British politicians have voted against military involvement in Syria.
... the British people are rather fatigued by so many wars that we get involved with in the Middle East. And it's not surprising that most MPs were not willing to vote for it at this stage ...
It is an embarrassing defeat for Prime Minister David Cameron, who had recalled parliament to seek consent for missile strikes.
He had been expected the vote to pass, allowing him to stand shoulder to shoulder with Barack Obama.
Cameron conceded the vote reflected the views of the British people and would act accordingly.
Meanwhile, opposition leader Ed Miliband said MPs had reacted against the prime minister's "cavalier and reckless" leadership.
Speaking in the House of Commons, Miliband asked: "Can the prime minister confirm to the House that he will not use the Royal prerogative to order the UK to be part of military action, given the will of the house that has been expressed tonight, before there has been another vote in this House of Commons?"
To which the prime minister responded: "I strongly believe in the need for a tough response to the use of chemical weapons but I also believe in respecting the will of this House of Commons.
I think surprise was there and I think disappointment but I don't think it affects at all the long-term the US-British relationship. We understand how democracies work but it does create more difficulties for the [US] president, both internationally and domestically.
"It is clear to me that the British parliament, reflecting the views of the British people, does not want to see British military action. I get that and the government will act accordingly."
The vote is now raising questions about Britain's international standing. Britain's Chancellor of the Exchequer George Osborne says Britain will have to do some "soul searching" about its role in the world.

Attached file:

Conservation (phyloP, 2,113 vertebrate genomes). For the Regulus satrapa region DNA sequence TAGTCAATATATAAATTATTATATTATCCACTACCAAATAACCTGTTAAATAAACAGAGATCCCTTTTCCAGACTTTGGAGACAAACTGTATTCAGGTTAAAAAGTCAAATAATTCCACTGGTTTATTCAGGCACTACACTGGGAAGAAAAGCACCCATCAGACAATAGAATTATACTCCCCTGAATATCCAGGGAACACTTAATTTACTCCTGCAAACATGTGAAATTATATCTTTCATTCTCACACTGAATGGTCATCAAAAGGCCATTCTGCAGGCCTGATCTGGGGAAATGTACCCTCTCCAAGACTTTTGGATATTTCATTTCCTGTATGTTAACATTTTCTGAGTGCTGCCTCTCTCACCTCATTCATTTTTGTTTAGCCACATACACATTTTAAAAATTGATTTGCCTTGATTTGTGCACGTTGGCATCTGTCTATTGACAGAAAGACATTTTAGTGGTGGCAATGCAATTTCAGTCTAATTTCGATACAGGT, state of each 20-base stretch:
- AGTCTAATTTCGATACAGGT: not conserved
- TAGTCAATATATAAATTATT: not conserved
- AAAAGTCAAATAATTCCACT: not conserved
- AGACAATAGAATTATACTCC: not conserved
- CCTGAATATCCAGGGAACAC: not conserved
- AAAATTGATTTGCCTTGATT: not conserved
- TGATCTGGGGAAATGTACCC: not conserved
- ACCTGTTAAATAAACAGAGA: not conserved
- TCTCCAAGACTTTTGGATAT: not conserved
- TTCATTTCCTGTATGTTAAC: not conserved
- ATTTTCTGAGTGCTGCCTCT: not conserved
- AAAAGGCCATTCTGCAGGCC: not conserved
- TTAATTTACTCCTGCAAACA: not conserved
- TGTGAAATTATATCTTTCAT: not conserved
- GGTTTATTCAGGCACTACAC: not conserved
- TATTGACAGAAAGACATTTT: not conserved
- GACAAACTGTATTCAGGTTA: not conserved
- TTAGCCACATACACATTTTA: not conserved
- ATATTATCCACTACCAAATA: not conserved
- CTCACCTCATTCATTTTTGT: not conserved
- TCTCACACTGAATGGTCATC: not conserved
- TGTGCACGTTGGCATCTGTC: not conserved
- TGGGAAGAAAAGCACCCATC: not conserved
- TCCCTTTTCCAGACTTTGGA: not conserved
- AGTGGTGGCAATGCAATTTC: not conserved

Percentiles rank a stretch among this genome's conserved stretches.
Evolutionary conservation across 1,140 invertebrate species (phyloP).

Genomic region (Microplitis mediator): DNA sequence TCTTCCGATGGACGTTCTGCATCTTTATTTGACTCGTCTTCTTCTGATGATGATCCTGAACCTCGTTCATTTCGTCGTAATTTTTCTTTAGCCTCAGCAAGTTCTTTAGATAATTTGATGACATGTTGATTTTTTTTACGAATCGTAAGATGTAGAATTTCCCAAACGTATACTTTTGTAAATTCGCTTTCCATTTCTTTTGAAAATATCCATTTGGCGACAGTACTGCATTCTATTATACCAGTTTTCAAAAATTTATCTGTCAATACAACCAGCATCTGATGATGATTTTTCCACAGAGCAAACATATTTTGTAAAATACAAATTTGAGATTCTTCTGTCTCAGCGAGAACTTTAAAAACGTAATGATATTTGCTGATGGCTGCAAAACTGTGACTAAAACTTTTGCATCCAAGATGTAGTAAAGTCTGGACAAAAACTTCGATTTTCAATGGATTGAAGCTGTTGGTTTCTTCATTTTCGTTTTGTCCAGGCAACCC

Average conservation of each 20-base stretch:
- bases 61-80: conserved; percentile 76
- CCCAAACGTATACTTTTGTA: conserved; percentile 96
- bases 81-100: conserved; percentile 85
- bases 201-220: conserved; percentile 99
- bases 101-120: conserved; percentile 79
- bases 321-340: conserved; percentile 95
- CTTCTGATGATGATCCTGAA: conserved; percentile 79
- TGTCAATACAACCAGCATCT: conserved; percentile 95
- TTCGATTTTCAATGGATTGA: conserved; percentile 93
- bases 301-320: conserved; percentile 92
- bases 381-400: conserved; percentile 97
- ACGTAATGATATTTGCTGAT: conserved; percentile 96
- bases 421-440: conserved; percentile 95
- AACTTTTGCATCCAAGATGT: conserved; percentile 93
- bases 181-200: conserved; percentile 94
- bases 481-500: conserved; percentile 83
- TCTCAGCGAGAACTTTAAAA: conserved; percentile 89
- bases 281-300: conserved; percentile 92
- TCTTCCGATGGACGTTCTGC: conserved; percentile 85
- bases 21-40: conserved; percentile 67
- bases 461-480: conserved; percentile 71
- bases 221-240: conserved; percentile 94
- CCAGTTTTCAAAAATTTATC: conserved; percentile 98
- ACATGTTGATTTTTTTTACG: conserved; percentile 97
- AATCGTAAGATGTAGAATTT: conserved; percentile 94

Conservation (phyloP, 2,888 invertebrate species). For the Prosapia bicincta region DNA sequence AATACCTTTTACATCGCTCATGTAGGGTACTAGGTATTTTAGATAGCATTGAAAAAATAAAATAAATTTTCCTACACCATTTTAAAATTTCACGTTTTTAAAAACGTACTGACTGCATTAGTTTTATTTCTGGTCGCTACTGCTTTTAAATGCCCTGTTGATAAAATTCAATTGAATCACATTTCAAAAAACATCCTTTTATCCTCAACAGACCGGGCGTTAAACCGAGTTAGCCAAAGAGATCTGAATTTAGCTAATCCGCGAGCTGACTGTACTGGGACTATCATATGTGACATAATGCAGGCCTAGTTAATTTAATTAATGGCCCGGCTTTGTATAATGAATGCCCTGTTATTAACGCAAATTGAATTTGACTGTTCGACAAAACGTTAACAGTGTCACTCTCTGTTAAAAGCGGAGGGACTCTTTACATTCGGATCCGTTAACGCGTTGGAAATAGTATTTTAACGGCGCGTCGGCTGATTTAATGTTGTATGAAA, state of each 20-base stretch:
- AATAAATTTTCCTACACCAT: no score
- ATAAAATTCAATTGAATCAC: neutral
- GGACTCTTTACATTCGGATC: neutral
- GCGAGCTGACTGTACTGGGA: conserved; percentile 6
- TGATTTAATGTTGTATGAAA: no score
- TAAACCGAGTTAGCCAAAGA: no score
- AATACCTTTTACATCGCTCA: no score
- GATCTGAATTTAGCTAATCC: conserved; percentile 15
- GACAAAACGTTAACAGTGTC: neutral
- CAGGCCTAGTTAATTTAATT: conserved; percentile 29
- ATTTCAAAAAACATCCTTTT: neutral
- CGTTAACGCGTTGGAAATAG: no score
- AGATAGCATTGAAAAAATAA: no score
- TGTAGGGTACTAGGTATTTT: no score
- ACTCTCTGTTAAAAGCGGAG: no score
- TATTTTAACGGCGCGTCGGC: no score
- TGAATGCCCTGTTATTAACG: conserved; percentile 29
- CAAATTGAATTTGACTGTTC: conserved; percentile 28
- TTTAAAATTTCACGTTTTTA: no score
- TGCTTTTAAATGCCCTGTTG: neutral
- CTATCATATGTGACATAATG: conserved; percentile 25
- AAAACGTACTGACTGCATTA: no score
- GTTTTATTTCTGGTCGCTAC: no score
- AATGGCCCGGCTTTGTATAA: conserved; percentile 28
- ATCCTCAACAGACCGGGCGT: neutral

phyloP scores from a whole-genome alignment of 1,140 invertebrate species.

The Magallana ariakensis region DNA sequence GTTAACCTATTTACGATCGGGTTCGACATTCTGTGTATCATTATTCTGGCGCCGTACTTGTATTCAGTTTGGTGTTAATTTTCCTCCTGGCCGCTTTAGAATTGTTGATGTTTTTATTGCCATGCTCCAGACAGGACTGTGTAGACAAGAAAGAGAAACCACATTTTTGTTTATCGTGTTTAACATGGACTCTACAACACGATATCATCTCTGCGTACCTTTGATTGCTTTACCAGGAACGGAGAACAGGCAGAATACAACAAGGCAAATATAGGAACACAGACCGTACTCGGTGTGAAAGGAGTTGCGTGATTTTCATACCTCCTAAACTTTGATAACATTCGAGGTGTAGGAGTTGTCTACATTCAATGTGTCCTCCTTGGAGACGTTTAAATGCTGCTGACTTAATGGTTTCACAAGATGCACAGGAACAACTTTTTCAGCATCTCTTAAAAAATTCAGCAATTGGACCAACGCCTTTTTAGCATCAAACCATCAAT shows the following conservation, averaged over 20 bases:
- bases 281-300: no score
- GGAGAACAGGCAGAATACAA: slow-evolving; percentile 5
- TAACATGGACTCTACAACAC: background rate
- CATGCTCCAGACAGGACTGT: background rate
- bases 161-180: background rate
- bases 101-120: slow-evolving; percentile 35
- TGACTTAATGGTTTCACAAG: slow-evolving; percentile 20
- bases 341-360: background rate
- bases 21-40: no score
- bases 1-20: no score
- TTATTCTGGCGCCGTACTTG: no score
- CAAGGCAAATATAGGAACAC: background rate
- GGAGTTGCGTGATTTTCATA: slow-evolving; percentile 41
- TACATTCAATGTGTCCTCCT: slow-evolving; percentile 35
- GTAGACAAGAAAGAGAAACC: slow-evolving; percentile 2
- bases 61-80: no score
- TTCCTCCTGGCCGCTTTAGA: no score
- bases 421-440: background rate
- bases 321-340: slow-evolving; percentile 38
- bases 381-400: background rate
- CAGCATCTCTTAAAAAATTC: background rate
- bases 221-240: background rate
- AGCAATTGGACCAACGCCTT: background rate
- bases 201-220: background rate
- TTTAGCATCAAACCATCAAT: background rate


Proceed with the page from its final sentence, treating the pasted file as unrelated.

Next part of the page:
However, after the vote, Richard Ottaway, the chairman of parliament's Foreign Affairs Select Committee, said that "Britain stands a lot shorter tonight".
And on failing to step into the Syrian conflict, Lord Ashdown,, the former Liberal Democrat leader, said he had "never been so depressed and ashamed of his country" .
The decision is also likely to bruise the so-called 'special relationship' Britain has enjoyed with the US. The White House says America will now act in its own best interests in dealing with the crisis in Syria.
Chuck Hagel, US defence secretary, told a news conference, "The British have been very strong in condemning the Syrian regime's use of chemical weapons, and that vote in the parliament doesn't change that, and that's a very significant position for any nation to take, and we'll continue to work with Britain and
consult with all our allies."
But where does this leave Britain's relationship with the US? And will Washington be prepared to take military action against Syria on its own?
Inside Story, with presenter Jane Dutton, discusses with guests: Andrew Rosindell, British Conservative MP; Graeme Bannerman, former Middle East analyst with the Senate Foreign Relations Committee and the US state department; and Ian Black, Middle East editor for The Guardian.
"I think Cameron miscalculated, he misjudged the mood of parliament, of his own party, of the Labour opposition and the country.
"Of course he has to put a brave face on it and he had no choice but to accept the will of parliament ... but I think that this was a serious defeat for his government, the one that has quite rightly caused a lot of head scratching and soul searching about Britain's role in the world, particularly along with its long-standing ally, the United states ..."
Ian Black, Middle East editor for The Guardian